Backup Linode to Windows XP at home - Request for Tutorial

Hey All! I was wondering if anyone knew how to set up a windows XP machine to serve as a backup server for my Linode. I looked on the internet and couldn't find a decent HOWTO on the matter. I understand that I can install cygwin and run rsync or rdiff-backup.

Can someone point a lost wanderer to the fountain of knowledge?

Thanks for your help!


4 Replies

Have you considered a simple sftp script added as a scheduled task?


Not sure what to suggest in an all XP enviroment… but I encountered a problem in my system that you may also in yours. So here's some inspiration…

I use XP on my workstation, have a small BSD box doing small misc things, and a large NAS drive… the NAS is designed mainly for Windows users so SMB is it's main focus. It does also happen to share NFS, but won't save any file permissions.

So my problem became, I want to rsync my linode to the big network drive but can't preserve the file permissions…

My solution was on the BSD box use dd to create a disk image on the NFS drive, then mount it, and rsync into that which is using ext2…

I don't know if you'd be able to create something simliar through cygwin or not… I do recall the last time I used cygwin file permissions were set based on the users in Windows XP, and it ignored uids… thats why I bring this up.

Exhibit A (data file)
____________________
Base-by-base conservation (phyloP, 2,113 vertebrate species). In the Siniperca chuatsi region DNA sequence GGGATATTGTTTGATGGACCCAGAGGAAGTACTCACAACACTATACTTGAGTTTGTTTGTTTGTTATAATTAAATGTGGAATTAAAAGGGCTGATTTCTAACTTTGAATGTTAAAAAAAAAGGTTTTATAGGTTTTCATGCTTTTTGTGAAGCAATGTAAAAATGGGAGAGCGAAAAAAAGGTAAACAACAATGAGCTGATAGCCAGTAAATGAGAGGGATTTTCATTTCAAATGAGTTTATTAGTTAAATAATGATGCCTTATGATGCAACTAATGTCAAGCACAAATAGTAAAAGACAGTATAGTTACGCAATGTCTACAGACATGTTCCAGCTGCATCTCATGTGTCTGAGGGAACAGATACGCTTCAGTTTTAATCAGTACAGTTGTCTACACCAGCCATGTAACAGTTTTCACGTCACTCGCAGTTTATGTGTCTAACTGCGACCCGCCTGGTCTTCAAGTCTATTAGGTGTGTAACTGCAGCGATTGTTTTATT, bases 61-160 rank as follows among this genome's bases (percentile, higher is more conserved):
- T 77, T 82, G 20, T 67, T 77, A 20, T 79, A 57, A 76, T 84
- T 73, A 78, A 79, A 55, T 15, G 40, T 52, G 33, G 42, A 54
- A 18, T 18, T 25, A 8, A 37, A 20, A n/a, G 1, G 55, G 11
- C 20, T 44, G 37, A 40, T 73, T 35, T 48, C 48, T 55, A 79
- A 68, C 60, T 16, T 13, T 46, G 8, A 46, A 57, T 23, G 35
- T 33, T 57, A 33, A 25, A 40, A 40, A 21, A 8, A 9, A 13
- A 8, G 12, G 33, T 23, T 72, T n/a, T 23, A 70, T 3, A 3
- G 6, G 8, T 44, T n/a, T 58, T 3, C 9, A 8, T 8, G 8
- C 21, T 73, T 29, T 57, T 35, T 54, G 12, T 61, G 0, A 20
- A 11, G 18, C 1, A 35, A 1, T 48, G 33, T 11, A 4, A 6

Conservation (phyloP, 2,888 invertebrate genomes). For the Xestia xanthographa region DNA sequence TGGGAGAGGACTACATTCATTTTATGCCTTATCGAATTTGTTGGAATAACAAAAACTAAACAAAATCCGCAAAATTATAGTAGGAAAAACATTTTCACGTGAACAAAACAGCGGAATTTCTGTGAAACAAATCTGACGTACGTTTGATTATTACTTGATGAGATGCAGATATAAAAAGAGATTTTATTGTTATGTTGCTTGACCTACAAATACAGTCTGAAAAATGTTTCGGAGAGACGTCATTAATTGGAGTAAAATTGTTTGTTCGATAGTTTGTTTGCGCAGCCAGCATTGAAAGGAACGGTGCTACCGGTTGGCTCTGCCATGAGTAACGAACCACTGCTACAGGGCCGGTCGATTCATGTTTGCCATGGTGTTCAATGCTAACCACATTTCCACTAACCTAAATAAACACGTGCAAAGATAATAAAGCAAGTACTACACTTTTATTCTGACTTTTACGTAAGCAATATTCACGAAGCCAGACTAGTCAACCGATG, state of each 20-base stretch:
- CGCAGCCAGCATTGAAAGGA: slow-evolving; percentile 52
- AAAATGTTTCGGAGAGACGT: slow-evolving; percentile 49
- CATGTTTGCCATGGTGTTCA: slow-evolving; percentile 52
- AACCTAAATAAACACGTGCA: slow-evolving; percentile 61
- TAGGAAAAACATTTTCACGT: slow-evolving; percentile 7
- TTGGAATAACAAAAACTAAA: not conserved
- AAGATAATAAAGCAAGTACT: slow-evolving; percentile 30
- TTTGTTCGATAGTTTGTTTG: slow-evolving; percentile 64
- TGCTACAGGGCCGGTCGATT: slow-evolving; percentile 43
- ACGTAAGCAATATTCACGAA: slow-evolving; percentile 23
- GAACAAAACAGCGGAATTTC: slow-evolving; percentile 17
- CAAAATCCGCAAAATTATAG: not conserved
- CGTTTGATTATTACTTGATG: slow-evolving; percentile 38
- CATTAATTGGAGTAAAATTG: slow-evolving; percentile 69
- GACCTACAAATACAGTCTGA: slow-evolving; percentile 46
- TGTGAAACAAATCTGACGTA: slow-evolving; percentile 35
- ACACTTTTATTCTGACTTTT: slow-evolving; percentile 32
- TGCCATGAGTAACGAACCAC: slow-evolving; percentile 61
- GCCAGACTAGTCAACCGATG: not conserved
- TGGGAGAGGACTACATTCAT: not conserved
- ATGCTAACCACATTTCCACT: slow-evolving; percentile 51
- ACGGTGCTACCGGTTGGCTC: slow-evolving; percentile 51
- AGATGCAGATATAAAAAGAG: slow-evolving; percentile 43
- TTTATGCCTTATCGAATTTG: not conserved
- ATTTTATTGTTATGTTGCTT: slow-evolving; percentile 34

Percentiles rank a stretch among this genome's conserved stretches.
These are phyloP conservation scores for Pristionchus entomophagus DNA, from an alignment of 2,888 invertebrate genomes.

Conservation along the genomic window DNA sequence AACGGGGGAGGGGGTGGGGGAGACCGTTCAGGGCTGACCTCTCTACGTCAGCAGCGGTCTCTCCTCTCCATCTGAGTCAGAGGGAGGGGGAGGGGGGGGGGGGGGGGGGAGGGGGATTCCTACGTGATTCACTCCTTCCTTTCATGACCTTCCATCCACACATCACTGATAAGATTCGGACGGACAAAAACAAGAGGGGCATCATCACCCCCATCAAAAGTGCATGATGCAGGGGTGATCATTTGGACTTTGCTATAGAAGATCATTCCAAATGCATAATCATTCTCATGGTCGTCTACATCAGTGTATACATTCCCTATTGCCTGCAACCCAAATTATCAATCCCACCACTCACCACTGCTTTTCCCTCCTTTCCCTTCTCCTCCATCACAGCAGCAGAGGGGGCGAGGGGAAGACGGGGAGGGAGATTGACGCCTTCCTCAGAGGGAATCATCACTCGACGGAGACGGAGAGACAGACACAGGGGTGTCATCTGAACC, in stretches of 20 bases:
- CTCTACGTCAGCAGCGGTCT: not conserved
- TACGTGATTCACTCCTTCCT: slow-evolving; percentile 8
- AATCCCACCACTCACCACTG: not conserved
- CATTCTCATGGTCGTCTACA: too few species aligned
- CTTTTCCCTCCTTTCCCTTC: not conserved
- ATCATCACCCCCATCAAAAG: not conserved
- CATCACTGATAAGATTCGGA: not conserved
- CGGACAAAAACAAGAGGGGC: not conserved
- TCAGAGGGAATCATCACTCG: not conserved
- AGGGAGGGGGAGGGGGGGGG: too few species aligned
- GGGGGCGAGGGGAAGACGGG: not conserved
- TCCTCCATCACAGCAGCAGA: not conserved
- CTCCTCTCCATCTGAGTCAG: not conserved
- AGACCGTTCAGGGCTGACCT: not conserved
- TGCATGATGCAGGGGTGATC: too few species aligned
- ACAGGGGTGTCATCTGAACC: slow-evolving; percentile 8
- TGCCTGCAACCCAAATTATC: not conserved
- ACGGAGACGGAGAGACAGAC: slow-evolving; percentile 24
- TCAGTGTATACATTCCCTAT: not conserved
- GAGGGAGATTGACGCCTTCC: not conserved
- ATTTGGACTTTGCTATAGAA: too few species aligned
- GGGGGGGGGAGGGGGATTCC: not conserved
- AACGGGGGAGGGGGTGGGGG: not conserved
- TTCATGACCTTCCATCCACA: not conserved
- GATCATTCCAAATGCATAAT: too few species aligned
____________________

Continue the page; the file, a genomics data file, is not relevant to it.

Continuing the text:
rsync is available for windows. It is a very nice utility to copy files (also with an ssh tunnel)

Yeah, right now, I'm not being too concerned about permissions for the backups that I copy, so I just do an scp until I get around to setting up a proper rsync from my windows box to the linode.

I tried using Microsoft's Services for Unix, which has a NFS mounter, but it turned out to be far more trouble than it was worth. Mind you, in theory, it would have been good because it would actually have access to the permissions and perhaps be convinced to obey them. (Assuming you set up proper username/group mappings and such) But it's about as reliable over the 'net as a SMB mount over the 'net – i.e. tends to get hung up and stop working.

Really, it sounds like you just need to tar up portions of your directory tree, compress them, and download them.


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